Nun at Center of John Paul Sainthood Case Identified

The French nun whose testimony of a mystery cure could prompt the Roman Catholic Church to beatify Pope John Paul II is a gentle, simple woman who is "deeply moved" by what has happened to her, a priest who knows her said Thursday.

Sister Marie-Simon-Pierre's identity had been kept quiet until Wednesday, when a French newspaper published her name.

Some of her colleagues in the church were still reluctant Thursday to talk much about her.

But Father Robert Aliger, a spokesman for the diocese of Aix-en-Provence, described a humble nun who went through an "incredible" experience — an unexplained recovery from Parkinson's disease after she and her community of nuns prayed to John Paul.

"All those that knew her before and after see clearly that she is cured," he said in a telephone interview.

The diocese in southeast France finished its investigation into the nun's claims last week and will present its conclusions in Rome.

Its four to five month investigation was based on medical records, blood test results, X-rays and doctors' reports, "so that the bishop can present a solid dossier in Rome," said Aliger.

"It's a voluminous dossier," he said. "There are five boxes — I saw them — of originals and a big box of X-rays."

The nun "had tears in her eyes" at the closing session of the investigation, he added.

"She is a gentle, reserved woman," he said. "She is a very simple, very ordinary person who is, I think, deeply moved by what happened to her."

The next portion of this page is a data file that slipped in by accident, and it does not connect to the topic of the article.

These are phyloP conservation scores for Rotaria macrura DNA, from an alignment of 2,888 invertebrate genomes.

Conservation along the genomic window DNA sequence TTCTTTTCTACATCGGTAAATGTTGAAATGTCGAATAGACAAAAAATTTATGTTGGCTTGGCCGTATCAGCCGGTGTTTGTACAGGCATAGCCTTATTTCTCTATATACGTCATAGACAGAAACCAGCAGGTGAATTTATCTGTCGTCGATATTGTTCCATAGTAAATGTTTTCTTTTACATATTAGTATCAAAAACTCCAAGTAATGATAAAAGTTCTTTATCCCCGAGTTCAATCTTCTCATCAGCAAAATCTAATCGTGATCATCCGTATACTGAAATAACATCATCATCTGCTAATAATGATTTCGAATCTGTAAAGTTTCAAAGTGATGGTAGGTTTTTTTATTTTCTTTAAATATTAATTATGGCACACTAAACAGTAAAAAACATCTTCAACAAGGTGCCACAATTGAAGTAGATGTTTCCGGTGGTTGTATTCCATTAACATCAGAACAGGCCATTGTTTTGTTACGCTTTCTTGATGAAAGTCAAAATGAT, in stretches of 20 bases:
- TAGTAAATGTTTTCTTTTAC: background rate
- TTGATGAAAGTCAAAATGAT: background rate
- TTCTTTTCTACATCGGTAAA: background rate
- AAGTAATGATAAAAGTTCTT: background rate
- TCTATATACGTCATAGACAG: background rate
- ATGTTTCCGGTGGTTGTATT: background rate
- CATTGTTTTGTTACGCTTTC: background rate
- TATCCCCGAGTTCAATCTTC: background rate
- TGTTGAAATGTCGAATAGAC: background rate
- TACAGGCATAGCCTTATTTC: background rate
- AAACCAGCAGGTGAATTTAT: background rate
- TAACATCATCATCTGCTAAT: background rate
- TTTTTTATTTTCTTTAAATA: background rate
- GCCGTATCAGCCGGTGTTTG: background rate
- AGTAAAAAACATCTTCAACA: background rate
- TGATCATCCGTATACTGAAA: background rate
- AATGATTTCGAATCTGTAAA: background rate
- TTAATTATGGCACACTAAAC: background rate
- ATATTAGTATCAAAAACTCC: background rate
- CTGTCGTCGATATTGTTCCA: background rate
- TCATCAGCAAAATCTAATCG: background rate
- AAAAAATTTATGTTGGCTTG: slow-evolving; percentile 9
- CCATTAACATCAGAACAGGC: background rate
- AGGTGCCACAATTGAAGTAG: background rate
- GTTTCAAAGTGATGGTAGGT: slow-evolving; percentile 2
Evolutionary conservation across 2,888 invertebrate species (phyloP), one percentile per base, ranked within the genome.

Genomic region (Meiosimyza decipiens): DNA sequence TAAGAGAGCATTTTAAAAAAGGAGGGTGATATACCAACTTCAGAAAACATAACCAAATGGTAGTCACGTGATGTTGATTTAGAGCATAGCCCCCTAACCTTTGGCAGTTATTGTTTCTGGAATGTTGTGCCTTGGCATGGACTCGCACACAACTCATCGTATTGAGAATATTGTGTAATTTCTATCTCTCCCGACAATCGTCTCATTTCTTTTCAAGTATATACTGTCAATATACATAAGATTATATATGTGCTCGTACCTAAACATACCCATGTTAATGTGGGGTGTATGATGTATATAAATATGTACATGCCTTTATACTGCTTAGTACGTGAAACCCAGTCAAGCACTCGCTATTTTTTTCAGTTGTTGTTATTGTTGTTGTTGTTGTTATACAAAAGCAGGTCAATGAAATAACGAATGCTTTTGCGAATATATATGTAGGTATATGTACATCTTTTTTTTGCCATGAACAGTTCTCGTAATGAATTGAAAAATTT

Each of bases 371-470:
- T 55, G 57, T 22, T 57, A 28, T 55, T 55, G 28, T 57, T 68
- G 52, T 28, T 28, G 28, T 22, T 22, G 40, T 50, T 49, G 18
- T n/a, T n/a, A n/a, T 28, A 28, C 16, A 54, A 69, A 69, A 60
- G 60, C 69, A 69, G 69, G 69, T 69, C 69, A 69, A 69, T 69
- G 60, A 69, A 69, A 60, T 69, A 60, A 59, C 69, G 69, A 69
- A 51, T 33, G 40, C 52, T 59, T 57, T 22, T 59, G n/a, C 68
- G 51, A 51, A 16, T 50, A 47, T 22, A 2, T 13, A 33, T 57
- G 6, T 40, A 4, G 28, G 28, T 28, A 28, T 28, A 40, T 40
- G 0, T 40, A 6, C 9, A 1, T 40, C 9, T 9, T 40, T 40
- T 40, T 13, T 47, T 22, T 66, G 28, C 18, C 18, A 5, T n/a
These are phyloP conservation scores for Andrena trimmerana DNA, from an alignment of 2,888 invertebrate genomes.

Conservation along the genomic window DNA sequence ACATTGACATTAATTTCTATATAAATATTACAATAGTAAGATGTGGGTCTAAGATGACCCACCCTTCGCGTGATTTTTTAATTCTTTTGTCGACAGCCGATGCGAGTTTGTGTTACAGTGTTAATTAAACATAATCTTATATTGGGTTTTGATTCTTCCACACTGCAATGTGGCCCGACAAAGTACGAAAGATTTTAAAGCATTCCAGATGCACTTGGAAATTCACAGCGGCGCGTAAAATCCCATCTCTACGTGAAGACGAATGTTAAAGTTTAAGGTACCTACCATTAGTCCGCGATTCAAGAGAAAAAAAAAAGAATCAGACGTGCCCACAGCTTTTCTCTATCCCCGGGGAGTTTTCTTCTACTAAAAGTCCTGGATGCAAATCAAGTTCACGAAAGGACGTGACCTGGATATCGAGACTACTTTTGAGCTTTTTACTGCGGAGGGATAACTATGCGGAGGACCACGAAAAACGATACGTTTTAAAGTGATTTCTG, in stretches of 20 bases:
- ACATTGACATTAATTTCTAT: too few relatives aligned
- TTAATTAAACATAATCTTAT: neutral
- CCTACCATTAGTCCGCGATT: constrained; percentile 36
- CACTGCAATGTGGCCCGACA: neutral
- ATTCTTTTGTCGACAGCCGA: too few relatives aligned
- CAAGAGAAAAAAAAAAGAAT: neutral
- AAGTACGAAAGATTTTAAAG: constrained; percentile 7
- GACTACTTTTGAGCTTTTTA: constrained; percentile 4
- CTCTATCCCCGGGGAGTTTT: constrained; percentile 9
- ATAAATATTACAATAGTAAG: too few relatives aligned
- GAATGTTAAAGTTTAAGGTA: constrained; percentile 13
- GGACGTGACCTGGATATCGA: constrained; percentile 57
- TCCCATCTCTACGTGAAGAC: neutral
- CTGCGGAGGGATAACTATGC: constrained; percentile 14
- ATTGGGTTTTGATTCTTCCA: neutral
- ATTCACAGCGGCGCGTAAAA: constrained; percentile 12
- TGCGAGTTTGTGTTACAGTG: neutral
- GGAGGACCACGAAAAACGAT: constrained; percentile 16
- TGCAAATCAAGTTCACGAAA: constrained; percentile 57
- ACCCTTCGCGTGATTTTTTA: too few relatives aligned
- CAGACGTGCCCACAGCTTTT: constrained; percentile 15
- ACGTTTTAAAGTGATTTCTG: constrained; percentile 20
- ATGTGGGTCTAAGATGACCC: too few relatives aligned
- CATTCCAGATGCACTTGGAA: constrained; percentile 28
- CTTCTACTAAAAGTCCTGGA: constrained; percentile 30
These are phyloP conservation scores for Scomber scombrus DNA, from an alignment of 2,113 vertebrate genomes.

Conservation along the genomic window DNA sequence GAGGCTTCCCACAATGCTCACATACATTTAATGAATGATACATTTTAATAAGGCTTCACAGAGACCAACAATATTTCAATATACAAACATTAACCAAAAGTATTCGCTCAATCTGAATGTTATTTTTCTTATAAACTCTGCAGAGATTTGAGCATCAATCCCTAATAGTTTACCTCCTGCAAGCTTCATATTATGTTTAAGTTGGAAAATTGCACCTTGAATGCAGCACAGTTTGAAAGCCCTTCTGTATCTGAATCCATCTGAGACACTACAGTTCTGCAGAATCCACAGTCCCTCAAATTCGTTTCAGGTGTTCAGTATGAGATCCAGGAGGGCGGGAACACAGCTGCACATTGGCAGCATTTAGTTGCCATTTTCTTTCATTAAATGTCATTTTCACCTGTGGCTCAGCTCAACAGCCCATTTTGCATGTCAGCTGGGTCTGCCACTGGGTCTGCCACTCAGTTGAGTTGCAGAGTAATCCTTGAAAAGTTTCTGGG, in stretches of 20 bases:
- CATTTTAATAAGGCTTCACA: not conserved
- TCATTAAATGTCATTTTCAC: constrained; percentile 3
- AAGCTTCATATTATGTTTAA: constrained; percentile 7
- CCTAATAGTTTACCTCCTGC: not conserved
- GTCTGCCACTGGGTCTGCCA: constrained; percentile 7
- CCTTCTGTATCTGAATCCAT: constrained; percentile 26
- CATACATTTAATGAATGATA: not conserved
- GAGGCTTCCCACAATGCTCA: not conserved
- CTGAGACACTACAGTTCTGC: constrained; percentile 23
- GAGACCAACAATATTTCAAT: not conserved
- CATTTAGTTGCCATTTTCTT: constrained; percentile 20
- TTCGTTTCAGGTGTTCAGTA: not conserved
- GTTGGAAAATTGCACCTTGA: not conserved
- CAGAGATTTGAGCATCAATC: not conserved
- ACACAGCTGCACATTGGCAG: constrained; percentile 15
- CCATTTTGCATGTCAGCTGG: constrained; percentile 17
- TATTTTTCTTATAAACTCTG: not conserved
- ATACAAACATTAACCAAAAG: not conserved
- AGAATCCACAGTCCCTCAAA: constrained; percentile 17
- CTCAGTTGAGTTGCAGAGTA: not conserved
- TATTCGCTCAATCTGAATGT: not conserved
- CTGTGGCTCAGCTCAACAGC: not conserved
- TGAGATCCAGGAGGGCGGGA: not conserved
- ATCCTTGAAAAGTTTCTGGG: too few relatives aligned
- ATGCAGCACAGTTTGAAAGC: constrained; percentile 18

The nun also underwent a psychiatric evaluation and had her handwriting analyzed, since a change in handwriting is a classic symptom of Parkinson's disease, the Rome-based cleric spearheading her cause, Monsignor Slawomir Oder, said this week.

Normally, psychiatric evaluations are not typical for church investigations into purported miracles, but Oder said church officials wanted to be particularly sure in this case and that the results were "very reassuring."

Only one document about the long-mysterious nun's experience has been made public: an article she wrote for "Totus Tuus," the official magazine of John Paul's beatification case.

She wrote of being diagnosed with Parkinson's in June 2001, having a strong spiritual affinity for John Paul because he too suffered from the disease and suffering worsened symptoms in the weeks after the pope died on April 2, 2005.

The nuns of her community prayed for her, and exactly two months after the pontiff's death, she awoke in the middle of the night cured, she wrote. The nun is a member of the "Congregation of Little Sisters of Catholic Motherhood" in Aix-en-Provence.

The nun is expected to travel to Rome for ceremonies marking the second anniversary of the pontiff's death and the closure of a church investigation into his life, which began after chants of "Santo Subito!" or "Sainthood Now!" erupted during John Paul's 2005 funeral.

The Vatican's saint-making process requires that John Paul's life and writings be studied for its virtues. The Vatican also requires that a miracle attributed to his intercession be confirmed, before he can be beatified — the last formal step before possible sainthood.

Pope Benedict XVI announced in May 2005 that he was waiving the traditional five-year waiting period and allowing the beatification process to begin. There is still no word on when any beatification or canonization might occur.